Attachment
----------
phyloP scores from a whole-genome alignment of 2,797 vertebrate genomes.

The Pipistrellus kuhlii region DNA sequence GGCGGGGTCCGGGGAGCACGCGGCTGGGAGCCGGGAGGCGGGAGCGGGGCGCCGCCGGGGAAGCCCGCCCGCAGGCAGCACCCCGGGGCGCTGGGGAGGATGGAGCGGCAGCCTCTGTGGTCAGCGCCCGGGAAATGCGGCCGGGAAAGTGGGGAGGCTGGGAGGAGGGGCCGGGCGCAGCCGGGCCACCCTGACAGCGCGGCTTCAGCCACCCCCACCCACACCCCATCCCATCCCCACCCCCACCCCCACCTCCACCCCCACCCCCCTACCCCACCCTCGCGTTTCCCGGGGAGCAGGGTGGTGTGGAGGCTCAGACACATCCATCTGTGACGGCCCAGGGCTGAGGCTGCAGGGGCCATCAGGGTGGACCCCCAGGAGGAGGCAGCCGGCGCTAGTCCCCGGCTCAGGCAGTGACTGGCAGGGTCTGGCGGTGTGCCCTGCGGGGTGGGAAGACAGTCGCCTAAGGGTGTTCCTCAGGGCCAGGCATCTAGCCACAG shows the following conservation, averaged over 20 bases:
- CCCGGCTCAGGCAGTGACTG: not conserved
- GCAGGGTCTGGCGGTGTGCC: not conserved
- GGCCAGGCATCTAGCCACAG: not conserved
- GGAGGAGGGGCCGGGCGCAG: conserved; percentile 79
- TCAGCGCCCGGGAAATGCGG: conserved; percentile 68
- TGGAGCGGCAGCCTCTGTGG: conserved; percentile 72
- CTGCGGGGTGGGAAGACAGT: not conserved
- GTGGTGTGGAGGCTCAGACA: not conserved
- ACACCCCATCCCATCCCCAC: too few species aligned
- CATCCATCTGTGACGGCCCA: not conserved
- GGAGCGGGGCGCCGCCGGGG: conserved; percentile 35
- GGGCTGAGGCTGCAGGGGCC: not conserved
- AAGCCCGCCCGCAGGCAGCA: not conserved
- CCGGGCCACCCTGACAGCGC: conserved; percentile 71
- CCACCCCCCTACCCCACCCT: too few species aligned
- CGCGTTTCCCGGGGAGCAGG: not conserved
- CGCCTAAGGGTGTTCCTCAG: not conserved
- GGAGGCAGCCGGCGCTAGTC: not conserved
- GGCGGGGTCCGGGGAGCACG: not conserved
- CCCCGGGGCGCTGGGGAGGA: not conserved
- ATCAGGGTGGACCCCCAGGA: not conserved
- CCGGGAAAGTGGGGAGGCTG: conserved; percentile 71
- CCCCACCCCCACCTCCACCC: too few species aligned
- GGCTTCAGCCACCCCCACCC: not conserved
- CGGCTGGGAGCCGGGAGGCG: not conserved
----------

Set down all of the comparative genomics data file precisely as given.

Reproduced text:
phyloP scores from a whole-genome alignment of 2,797 vertebrate genomes.

The Pipistrellus kuhlii region DNA sequence GGCGGGGTCCGGGGAGCACGCGGCTGGGAGCCGGGAGGCGGGAGCGGGGCGCCGCCGGGGAAGCCCGCCCGCAGGCAGCACCCCGGGGCGCTGGGGAGGATGGAGCGGCAGCCTCTGTGGTCAGCGCCCGGGAAATGCGGCCGGGAAAGTGGGGAGGCTGGGAGGAGGGGCCGGGCGCAGCCGGGCCACCCTGACAGCGCGGCTTCAGCCACCCCCACCCACACCCCATCCCATCCCCACCCCCACCCCCACCTCCACCCCCACCCCCCTACCCCACCCTCGCGTTTCCCGGGGAGCAGGGTGGTGTGGAGGCTCAGACACATCCATCTGTGACGGCCCAGGGCTGAGGCTGCAGGGGCCATCAGGGTGGACCCCCAGGAGGAGGCAGCCGGCGCTAGTCCCCGGCTCAGGCAGTGACTGGCAGGGTCTGGCGGTGTGCCCTGCGGGGTGGGAAGACAGTCGCCTAAGGGTGTTCCTCAGGGCCAGGCATCTAGCCACAG shows the following conservation, averaged over 20 bases:
- CCCGGCTCAGGCAGTGACTG: not conserved
- GCAGGGTCTGGCGGTGTGCC: not conserved
- GGCCAGGCATCTAGCCACAG: not conserved
- GGAGGAGGGGCCGGGCGCAG: conserved; percentile 79
- TCAGCGCCCGGGAAATGCGG: conserved; percentile 68
- TGGAGCGGCAGCCTCTGTGG: conserved; percentile 72
- CTGCGGGGTGGGAAGACAGT: not conserved
- GTGGTGTGGAGGCTCAGACA: not conserved
- ACACCCCATCCCATCCCCAC: too few species aligned
- CATCCATCTGTGACGGCCCA: not conserved
- GGAGCGGGGCGCCGCCGGGG: conserved; percentile 35
- GGGCTGAGGCTGCAGGGGCC: not conserved
- AAGCCCGCCCGCAGGCAGCA: not conserved
- CCGGGCCACCCTGACAGCGC: conserved; percentile 71
- CCACCCCCCTACCCCACCCT: too few species aligned
- CGCGTTTCCCGGGGAGCAGG: not conserved
- CGCCTAAGGGTGTTCCTCAG: not conserved
- GGAGGCAGCCGGCGCTAGTC: not conserved
- GGCGGGGTCCGGGGAGCACG: not conserved
- CCCCGGGGCGCTGGGGAGGA: not conserved
- ATCAGGGTGGACCCCCAGGA: not conserved
- CCGGGAAAGTGGGGAGGCTG: conserved; percentile 71
- CCCCACCCCCACCTCCACCC: too few species aligned
- GGCTTCAGCCACCCCCACCC: not conserved
- CGGCTGGGAGCCGGGAGGCG: not conserved